Tuesday, 27 November 2012

Review of Fanonian Practices

African Studies Quarterly | Volume 13, Issue 3 | Summer 2012 http://www.africa.ufl.edu/asq/pdfs/v13i3a5.pdf

Nigel Gibson. 2011. Fanonian Practices in South Africa from Steve Biko to Abahlali baseMjondolo. Scottsville, South Africa: University of Kwazulu-Natal Press. 312 pp.

The author employs a Fanonian theoretical and ideological framework in his penetrating critique of post-apartheid South Africa in an earnest commitment to the aspirations and “living politics” of the shack dwellers of South Africa. It is a highly important work that illustrates the relevance of Fanon’s philosophy of liberation to the socio-economic and political developments in South Africa since the ANC formed the country’s first multi-racial democracy in April 1994 to date. In short, “ultimately a Fanonian perspective insists that we view the sweetness of the South African transition from apartheid as bitter, realised at the moment when ‘the people find out that the ubiquitous fact that exploitation can wear a Black face’ (Fanon 1968: 145) and that a Black, too, can be a Boer (amabhunu amanyama)” (p. 5).

Gibson begins examining “the problem of [South Africa’s] unfinished liberation” and specifically how Steve Biko’s philosophical interpretation of Fanon informed the conception, ethos and agenda of Black Consciousness, formed in 1969. This is the focus of Chapter 1. In the following chapter, “the specific political economic choices [that] defined and [were] made during the transition period by the nationalist political elites” (p. 74) are outlined. Such choices contributed to the prevailing systemic inequalities of South Africa in which black poverty has increased. For the author, “the shift from the Freedom Charter towards neoliberalism was an ethical shift away from ideas of the social and public good” (p. 77). This betrayal by the ANC occurred during the decade of the 1980s as the ANC elite “outmanoeuvred its opponents on the left” (p. 78), encouraged a climate of anti-intellectualism, and supported the 1986 slogan of making South Africa ungovernable.

The forms of spontaneous educative direct democracy that was spawned in the townships was hijacked by the ANC in order to create an opening in the negotiations with the white minority elite and consequently the “the rank and file of the movement became cannon fodder” (p. 95). Neither did the collapse of the USSR help the unfolding political developments, for the demise contributed to a continued defensive Stalinism within the ANC and South African Communist Party (SACP) that became wedded to the politics of compromise. By the mid-1990s the ANC had fully embraced the fundamentalism of the market—heralding a shift away from a radical social-democratic paradigm. Consequently discussions on alternative conceptions of a future South Africa were silenced.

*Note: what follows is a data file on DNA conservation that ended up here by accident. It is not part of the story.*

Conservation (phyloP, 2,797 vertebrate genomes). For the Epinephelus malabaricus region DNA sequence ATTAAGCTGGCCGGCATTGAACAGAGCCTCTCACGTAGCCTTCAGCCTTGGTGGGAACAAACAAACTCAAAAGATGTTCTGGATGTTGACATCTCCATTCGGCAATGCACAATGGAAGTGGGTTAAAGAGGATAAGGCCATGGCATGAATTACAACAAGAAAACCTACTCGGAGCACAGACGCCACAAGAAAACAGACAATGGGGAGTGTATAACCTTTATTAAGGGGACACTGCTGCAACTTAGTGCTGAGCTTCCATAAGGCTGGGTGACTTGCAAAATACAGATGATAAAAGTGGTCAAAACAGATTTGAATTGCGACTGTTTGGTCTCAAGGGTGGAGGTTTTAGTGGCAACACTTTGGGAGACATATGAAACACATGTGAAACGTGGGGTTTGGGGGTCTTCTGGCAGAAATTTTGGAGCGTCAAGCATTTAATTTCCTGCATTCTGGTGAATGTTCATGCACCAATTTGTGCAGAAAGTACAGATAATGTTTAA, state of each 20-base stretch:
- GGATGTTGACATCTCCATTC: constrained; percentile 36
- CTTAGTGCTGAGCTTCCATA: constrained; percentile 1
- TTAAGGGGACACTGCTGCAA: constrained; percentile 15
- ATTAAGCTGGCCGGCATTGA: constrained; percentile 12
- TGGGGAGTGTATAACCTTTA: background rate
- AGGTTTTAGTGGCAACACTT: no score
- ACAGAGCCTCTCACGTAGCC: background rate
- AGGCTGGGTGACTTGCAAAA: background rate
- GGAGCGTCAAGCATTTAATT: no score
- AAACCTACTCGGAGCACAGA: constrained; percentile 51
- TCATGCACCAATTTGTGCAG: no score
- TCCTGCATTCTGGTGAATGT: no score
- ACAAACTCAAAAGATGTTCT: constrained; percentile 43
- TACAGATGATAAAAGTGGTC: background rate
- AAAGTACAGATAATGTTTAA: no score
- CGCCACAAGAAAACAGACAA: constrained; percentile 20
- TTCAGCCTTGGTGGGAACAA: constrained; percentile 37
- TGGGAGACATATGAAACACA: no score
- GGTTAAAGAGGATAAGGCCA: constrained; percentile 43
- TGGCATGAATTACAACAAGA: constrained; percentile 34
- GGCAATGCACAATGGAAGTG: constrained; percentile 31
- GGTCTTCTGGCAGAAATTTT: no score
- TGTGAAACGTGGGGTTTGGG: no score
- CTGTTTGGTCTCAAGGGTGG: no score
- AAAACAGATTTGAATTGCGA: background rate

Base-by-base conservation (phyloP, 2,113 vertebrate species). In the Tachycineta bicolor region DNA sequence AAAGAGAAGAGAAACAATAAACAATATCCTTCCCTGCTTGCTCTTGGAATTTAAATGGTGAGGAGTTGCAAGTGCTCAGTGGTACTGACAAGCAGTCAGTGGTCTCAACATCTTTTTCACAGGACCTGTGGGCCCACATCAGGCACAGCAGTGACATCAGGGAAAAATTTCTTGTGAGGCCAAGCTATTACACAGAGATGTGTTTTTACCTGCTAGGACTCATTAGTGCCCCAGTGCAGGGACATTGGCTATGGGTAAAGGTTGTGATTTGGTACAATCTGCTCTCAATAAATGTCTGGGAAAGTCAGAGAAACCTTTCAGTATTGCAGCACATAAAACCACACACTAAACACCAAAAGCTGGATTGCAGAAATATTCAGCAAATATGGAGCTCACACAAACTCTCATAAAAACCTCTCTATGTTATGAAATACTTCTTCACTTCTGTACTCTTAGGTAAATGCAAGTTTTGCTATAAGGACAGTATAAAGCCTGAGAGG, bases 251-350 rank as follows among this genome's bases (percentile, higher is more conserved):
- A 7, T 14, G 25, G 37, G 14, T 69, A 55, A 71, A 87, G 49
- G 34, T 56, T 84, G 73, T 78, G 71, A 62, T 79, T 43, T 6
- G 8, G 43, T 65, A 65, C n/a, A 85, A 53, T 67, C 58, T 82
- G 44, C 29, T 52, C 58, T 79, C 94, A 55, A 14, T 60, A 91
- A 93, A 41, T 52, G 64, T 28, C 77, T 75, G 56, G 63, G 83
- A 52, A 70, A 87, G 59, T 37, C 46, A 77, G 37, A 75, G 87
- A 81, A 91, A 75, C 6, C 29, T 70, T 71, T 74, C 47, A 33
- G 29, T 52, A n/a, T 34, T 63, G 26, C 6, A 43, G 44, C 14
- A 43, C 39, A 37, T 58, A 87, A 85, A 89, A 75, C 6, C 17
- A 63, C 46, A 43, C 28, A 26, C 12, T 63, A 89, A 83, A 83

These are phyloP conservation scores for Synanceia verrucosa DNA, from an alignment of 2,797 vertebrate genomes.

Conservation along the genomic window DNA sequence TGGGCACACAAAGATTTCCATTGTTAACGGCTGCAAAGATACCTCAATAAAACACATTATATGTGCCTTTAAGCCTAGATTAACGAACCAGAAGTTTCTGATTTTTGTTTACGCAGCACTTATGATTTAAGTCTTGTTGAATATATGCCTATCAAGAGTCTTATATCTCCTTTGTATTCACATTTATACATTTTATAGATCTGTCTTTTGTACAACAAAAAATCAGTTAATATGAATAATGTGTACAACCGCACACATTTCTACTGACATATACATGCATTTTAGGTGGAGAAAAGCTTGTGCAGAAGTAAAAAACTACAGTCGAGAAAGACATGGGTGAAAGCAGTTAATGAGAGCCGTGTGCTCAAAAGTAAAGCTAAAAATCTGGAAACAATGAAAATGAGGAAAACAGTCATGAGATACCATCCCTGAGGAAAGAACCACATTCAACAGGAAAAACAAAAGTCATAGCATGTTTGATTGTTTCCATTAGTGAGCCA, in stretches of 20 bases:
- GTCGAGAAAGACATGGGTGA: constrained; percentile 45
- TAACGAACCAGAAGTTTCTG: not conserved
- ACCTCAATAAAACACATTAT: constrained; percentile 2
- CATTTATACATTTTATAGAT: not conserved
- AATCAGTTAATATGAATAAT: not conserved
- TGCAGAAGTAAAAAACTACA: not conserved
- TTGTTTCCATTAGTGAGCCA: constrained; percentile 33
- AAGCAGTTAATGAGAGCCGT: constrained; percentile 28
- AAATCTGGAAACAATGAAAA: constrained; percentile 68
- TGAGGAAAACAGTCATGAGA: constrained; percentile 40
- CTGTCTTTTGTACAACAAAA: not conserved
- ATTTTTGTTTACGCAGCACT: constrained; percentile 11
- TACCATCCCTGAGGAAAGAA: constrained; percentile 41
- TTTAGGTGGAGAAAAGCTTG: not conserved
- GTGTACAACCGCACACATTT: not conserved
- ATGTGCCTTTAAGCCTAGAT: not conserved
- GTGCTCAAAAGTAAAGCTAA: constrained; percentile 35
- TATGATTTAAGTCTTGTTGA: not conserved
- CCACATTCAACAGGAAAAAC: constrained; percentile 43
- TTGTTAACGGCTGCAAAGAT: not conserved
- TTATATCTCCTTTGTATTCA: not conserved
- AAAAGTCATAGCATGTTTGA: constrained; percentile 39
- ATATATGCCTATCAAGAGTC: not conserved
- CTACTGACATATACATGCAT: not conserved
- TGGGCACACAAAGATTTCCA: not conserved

“The New ‘reality of the nation’”(the focus of chapter 3) has been the rise of a small but significant black bourgeoisie through the adoption of the Black Economic Empowerment program (BEE). Gibson contends the program “is essentially a conservative project that acts against empowering poor communities by naturalizing poverty and reinforcing the neoliberal status quo.” (p. 121). The consequences of neoliberalism are examined and the new forms of spatial apartheid in the affluent gated communities as well as how the ANC elite has appropriated Biko’s Black empowerment for narrow class interests that excludes the black majority.

The history of the founding of the shack dwellers movement—Abahali base Mjondolo—is presented in chapter 4, entitled “Unfinished Struggles for Freedom.” Here, the author presents a detailed socio-economic and political context of the struggles of the shack dwellers and how they draw parallels with former struggles against apartheid but also their differences. However, the people of the shacks with their “shack intellectuals” such as S’bu Zikode are demanding not only the right to houses promised them by Nelson Mandela’s government, but dignity, recognition and a right for their demands to be fulfilled in the unfinished project of emancipation. More importantly, Gibson is convinced that their democratic collectivist methods of solving community and societal problems is the new way forward for South Africa in adopting creative and people-centered strategies or what the organization calls a “living politics.” In their boycott of the 2005 municipal elections they sought to remind the ANC that their vote could not be taken for granted in the slogan: “No Land, No House, No Vote” (p. 156). Gibson claims: “Just as the struggle against apartheid brought the vote, the shack dwellers’ struggle has challenged the meaning of the vote and given a voice to the poorest of the poor” (p. 157).

The final chapter, “Xenophobia or a new humanism?” is a further enunciation of the Fanonian principles and thinking of Abahali. It is committed to political self-education and eschews the Manichean thinking of illegal and legal shack settlements, insisting that regardless of their culture, ethnicity and language, all are entitled to membership. The latter is made up of Indians, Pondo, Xhosa, young, and old in a cosmopolitan urban reality. Unquestionably, in challenging the legacies of post-apartheid South Africa, Abahali offers an inspiring new vision of inclusive democracy and an alternative politics for not only the southern region but the rest of Africa.

Ama Biney, Independent Scholar, London